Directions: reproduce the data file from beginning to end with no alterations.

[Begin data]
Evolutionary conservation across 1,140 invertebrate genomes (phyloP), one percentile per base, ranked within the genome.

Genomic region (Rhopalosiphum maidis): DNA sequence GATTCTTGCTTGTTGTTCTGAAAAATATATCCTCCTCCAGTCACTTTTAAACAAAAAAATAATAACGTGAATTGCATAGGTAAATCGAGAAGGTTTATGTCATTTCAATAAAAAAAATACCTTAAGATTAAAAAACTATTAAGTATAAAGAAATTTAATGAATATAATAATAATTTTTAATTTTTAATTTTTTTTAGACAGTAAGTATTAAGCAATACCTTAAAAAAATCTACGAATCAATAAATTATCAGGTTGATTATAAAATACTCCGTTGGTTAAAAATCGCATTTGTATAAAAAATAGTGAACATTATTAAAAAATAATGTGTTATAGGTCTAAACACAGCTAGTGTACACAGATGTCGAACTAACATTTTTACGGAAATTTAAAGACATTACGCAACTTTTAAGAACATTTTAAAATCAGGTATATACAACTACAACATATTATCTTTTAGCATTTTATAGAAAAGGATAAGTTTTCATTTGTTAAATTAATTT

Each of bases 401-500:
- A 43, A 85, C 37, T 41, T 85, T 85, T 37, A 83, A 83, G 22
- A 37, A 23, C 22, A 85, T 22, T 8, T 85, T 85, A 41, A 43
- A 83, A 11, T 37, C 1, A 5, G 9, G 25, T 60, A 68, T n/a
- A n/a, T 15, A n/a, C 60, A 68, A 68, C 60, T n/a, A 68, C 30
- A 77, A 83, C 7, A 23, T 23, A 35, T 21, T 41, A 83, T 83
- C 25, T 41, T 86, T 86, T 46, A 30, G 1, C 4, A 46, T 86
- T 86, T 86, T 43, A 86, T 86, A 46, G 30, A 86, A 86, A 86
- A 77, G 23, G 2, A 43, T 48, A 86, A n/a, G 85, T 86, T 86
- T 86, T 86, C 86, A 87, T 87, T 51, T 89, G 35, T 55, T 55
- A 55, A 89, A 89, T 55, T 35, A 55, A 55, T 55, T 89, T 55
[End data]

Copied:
Evolutionary conservation across 1,140 invertebrate genomes (phyloP), one percentile per base, ranked within the genome.

Genomic region (Rhopalosiphum maidis): DNA sequence GATTCTTGCTTGTTGTTCTGAAAAATATATCCTCCTCCAGTCACTTTTAAACAAAAAAATAATAACGTGAATTGCATAGGTAAATCGAGAAGGTTTATGTCATTTCAATAAAAAAAATACCTTAAGATTAAAAAACTATTAAGTATAAAGAAATTTAATGAATATAATAATAATTTTTAATTTTTAATTTTTTTTAGACAGTAAGTATTAAGCAATACCTTAAAAAAATCTACGAATCAATAAATTATCAGGTTGATTATAAAATACTCCGTTGGTTAAAAATCGCATTTGTATAAAAAATAGTGAACATTATTAAAAAATAATGTGTTATAGGTCTAAACACAGCTAGTGTACACAGATGTCGAACTAACATTTTTACGGAAATTTAAAGACATTACGCAACTTTTAAGAACATTTTAAAATCAGGTATATACAACTACAACATATTATCTTTTAGCATTTTATAGAAAAGGATAAGTTTTCATTTGTTAAATTAATTT

Each of bases 401-500:
- A 43, A 85, C 37, T 41, T 85, T 85, T 37, A 83, A 83, G 22
- A 37, A 23, C 22, A 85, T 22, T 8, T 85, T 85, A 41, A 43
- A 83, A 11, T 37, C 1, A 5, G 9, G 25, T 60, A 68, T n/a
- A n/a, T 15, A n/a, C 60, A 68, A 68, C 60, T n/a, A 68, C 30
- A 77, A 83, C 7, A 23, T 23, A 35, T 21, T 41, A 83, T 83
- C 25, T 41, T 86, T 86, T 46, A 30, G 1, C 4, A 46, T 86
- T 86, T 86, T 43, A 86, T 86, A 46, G 30, A 86, A 86, A 86
- A 77, G 23, G 2, A 43, T 48, A 86, A n/a, G 85, T 86, T 86
- T 86, T 86, C 86, A 87, T 87, T 51, T 89, G 35, T 55, T 55
- A 55, A 89, A 89, T 55, T 35, A 55, A 55, T 55, T 89, T 55